Residents and boat owners at Oyster Point and Oyster Cove Marinas continue to push claims that a nearby construction site is violating environmental and city regulations despite recent reports finding it in compliance with the law.
Most recently, on Sunday, John Moses, a boat owner who has berthed his boat at Oyster Cove for eight years, said he observed excavation activity on the 8.8-acre site on Sunday, something the contractor, Hathaway Dinwiddie is not permitted to do, according to the city.
The city investigated the accusation and found that workers were only conducting maintenance on the slag-screening machine, City Engineer Ray Razavi said, something they’re permitted to do on the weekends.
“We’re ready to shut them down if there was any grading operation going on,” Razavi said.
Boat users and those living on their boats, known as “live-aboards,” also complained during the fall about dust they say was swept up from the excavation site by wind coming down off San Bruno Mountain and dropped all over their boats.
The site, formerly a U.S. Steel plant, has large amounts of slag, a byproduct of steel production, that needs excavation before construction can begin on Slough Estates’ 315,444-square-foot research and development facility with underground parking.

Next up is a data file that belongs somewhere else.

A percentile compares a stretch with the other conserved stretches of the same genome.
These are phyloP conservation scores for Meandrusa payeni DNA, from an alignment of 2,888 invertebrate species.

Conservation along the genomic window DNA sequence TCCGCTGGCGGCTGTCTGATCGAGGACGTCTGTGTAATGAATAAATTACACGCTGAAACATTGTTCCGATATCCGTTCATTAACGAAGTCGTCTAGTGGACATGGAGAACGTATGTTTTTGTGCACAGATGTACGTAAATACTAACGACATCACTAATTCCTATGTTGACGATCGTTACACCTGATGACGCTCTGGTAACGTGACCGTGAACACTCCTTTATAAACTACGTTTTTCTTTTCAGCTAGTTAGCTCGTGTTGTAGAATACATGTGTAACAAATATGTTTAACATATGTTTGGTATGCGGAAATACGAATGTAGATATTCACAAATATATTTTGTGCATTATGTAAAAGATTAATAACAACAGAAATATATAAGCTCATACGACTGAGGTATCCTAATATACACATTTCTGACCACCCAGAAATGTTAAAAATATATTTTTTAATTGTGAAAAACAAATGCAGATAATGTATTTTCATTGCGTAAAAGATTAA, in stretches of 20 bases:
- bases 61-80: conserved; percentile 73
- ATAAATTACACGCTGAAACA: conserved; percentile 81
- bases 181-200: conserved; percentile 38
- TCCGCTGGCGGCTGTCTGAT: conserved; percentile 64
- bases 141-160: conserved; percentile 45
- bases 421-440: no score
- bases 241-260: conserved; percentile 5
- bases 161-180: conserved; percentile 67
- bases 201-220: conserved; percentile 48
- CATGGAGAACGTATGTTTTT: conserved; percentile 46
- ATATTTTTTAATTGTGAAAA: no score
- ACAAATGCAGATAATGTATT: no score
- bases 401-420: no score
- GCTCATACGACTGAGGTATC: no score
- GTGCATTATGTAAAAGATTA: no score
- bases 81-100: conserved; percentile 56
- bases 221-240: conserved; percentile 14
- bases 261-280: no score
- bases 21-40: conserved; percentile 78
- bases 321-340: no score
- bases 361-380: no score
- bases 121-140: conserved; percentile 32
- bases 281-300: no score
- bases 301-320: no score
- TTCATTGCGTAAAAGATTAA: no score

The concerned citizens had the samples tested, and they say the dust contains 17 different heavy metals, including cadmium, chromium and lead. At the City Council meeting on Nov. 29, however, officials from the Bay Area AirQuality Management District and San Francisco Bay Regional Water Quality Control Board said that their data showed the site was in full compliance with environmental and regulatory policies, noting that the dust could be coming from U.S. Highway 101.
The complaints have pitted the marina users against the contractor and developer of 333 Oyster Point Blvd. The city is caught in the middle, South San Francisco Vice Mayor Richard Garbarino said.
“You’ve got two agencies saying this is what their findings are,” Garbarino said. “I think the argument is between boat owners and state agencies.”
Moses said that outsiders he has described the problem to encourage him to contact a lawyer, but there were no plans to do so.
“No one seems willing or able to enforce the violations,” Moses said. “They just have excuses for everything that occurs over there.”